memlasurf commented Tuesday, 25 Feb 2020 at 1:39pm

But did you get waves Stu for all your troubles and machinations?

freeride76's picture
freeride76's picture
freeride76 commented Tuesday, 25 Feb 2020 at 1:44pm

I sailed in a 50ft gaff rigged schooner from Hawaii to Guam through some of that arc.

Can confirm a lot of ocean and also some insane waves.

stunet's picture
stunet's picture
stunet commented Tuesday, 25 Feb 2020 at 1:44pm

Me? No I got stitches.

Mebbe one-and-a-half jetlagged sessions beforehand, but the best was yet to come, fuck it.

memlasurf's picture
memlasurf's picture
memlasurf commented Tuesday, 25 Feb 2020 at 1:48pm

Not a good portent for my trip in May, need to get that thought out of my head.

memlasurf's picture
memlasurf's picture
memlasurf commented Tuesday, 25 Feb 2020 at 1:45pm

You need to put a book out of your travels FR as it sounds like you have been just about everywhere there's surf.....in warm water.

Island Bay's picture
Island Bay's picture
Island Bay commented Tuesday, 25 Feb 2020 at 1:54pm

I found it a great read, and google maps was a close and necessary companion.

Reading the Nauru chapter coincided with a family trip to Noosa. Surfing Boiling Pot and eating good holiday food was a harsh contrast to lift there. Almost made me gag.

If you spent your youth with you nose in a big atlas wondering what THAT place looked like, or how THOSE mountains were, this is your kind of book.

wildenstein8's picture
wildenstein8's picture
wildenstein8 commented Tuesday, 25 Feb 2020 at 4:15pm

Not only do many of the islands in the NW Pacific not have airports, many of them don't even have safe berths or mooring for yachts. If your happiness hinges upon the knowledge that there are still perfect unridden waves somewhere in the world, then you need to direct your attention to that corner of the world.

freeride76's picture
freeride76's picture
freeride76 commented Tuesday, 25 Feb 2020 at 4:32pm

a lot of really super shallow reef passes with dry coral heads poking up everywhere and no hospitals.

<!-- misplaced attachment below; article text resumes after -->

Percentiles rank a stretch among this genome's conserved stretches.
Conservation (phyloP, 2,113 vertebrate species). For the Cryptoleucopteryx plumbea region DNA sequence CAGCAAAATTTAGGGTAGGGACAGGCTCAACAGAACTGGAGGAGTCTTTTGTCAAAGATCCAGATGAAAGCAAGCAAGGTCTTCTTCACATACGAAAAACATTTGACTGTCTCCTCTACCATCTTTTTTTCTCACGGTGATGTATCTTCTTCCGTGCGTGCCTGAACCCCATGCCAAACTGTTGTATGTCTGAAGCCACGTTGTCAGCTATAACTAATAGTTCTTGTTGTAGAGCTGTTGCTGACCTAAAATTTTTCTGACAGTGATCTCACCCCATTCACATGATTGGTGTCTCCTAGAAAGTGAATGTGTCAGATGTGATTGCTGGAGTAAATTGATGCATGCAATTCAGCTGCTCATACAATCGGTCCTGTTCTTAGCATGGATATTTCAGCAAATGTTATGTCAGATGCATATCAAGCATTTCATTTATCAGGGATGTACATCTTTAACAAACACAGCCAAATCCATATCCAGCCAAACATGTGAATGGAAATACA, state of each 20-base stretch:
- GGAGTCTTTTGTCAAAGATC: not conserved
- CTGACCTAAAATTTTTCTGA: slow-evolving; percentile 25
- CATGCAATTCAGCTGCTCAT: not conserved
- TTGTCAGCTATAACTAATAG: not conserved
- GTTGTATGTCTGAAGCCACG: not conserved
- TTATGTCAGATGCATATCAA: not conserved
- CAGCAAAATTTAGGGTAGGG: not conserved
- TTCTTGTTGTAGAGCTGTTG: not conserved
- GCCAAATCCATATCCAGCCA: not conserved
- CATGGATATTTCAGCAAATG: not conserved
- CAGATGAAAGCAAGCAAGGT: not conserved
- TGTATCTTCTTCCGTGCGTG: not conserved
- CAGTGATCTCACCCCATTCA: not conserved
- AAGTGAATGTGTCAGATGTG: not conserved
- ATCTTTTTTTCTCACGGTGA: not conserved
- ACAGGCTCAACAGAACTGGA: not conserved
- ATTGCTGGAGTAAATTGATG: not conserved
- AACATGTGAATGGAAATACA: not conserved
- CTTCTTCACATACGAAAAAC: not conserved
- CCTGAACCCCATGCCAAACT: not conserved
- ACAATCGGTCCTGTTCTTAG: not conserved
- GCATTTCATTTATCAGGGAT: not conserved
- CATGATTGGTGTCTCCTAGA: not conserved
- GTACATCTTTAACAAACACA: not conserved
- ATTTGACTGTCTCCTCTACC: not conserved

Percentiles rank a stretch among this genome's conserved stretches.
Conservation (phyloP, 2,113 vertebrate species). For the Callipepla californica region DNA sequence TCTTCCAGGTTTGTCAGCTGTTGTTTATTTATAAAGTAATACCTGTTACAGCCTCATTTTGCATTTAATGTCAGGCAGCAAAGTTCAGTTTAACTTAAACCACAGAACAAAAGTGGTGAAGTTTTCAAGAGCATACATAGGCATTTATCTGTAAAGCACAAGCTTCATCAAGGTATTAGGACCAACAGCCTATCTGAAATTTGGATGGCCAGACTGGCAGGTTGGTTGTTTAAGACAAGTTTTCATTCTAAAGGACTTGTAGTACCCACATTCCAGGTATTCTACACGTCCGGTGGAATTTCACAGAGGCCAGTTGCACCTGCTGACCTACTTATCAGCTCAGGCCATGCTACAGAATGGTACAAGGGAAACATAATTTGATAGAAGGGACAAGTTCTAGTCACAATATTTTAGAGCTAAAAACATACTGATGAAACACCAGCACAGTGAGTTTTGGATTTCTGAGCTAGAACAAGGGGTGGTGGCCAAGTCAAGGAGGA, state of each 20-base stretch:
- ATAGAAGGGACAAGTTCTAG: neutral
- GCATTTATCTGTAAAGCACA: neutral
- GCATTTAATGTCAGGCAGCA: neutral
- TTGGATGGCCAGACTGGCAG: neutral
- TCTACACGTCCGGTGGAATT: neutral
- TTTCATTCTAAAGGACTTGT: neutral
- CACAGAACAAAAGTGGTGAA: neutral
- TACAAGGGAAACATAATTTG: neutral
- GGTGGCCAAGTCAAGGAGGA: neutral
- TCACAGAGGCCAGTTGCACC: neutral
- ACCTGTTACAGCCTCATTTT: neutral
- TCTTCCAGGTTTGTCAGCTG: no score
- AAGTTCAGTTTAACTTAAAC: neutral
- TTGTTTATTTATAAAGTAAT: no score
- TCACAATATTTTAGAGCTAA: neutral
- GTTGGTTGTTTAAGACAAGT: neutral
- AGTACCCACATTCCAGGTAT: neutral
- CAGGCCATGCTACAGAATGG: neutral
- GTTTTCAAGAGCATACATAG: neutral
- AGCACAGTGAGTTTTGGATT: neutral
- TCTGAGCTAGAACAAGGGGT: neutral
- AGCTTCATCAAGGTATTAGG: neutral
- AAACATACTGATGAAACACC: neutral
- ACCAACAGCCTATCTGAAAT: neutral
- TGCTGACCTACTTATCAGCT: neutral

dandandan's picture
dandandan's picture
dandandan commented Wednesday, 26 Feb 2020 at 9:40am

That's what I have heard. A friend who sailed through said he didn't surf most of the best looking waves for those reasons. He also said the reef was sharper, and something along the lines of "every other bit of coral seems dead after you've seen the coral in melanesia"

stunet's picture
stunet's picture
stunet commented Wednesday, 26 Feb 2020 at 10:56am

My own theory is that, because it's a very seasonal basin - some places get waves no longer than three months of the year - and because it's less trodden, literally, different corals, such as finger coral are allowed to grow and also reach higher towards the sea surface. Limited wave friction means the coral's equilibrium is higher than elsewhere.

freeride76's picture
freeride76's picture
freeride76 commented Wednesday, 26 Feb 2020 at 11:05am

Possibly. Some places are exposed to the full gamut of North Pacific swell....and still have incredibly sharp live coral. definitely less human impact.

most of the waves we rode for the first time we would snorkel the inside section first and get a handle on the coral heads there.

lots of curious, sometimes aggressive reef sharks there too. mostly blacktips.

you'll be circled at the least within 10 minutes of jumping off the boat.

atticus's picture
atticus's picture
atticus commented Wednesday, 26 Feb 2020 at 8:47am

I'll always prefer a travel writer that returns to the same region, digging deeper into familiar themes, who's curious and appreciative, rather than someone with a big budget and a scattergun approach.

Chris Buykx's picture
Chris Buykx's picture
Chris Buykx commented Wednesday, 26 Feb 2020 at 4:11pm

Flew that route a few years back when it was still Continental. Landing at Chuuk was perhaps the closest i have come to death by Aeroplane - and I have a long history of sketchy travel.
Continental Pilot stuffed the approach, plonked it down way too fast, bounced once, twice - screeching toward the end of the airstrip with not enough room to stop - or take off again! Just a couple of feet before the runway ends in the lagoon he swings it hard left and the plane tips, outside wing dipping towards the ocean at the end of the runway. Then the plane rights itself and somehow we make the 180 degree turn!
FFS!
Was very unsurprising when another airline plonked it in the water at same runway last year!

Lanky Dean's picture
Lanky Dean's picture
Lanky Dean commented Wednesday, 26 Feb 2020 at 9:32pm

Sounds like the author, could have used you for the intro.
Would been the most exciting part of the book though, wtf.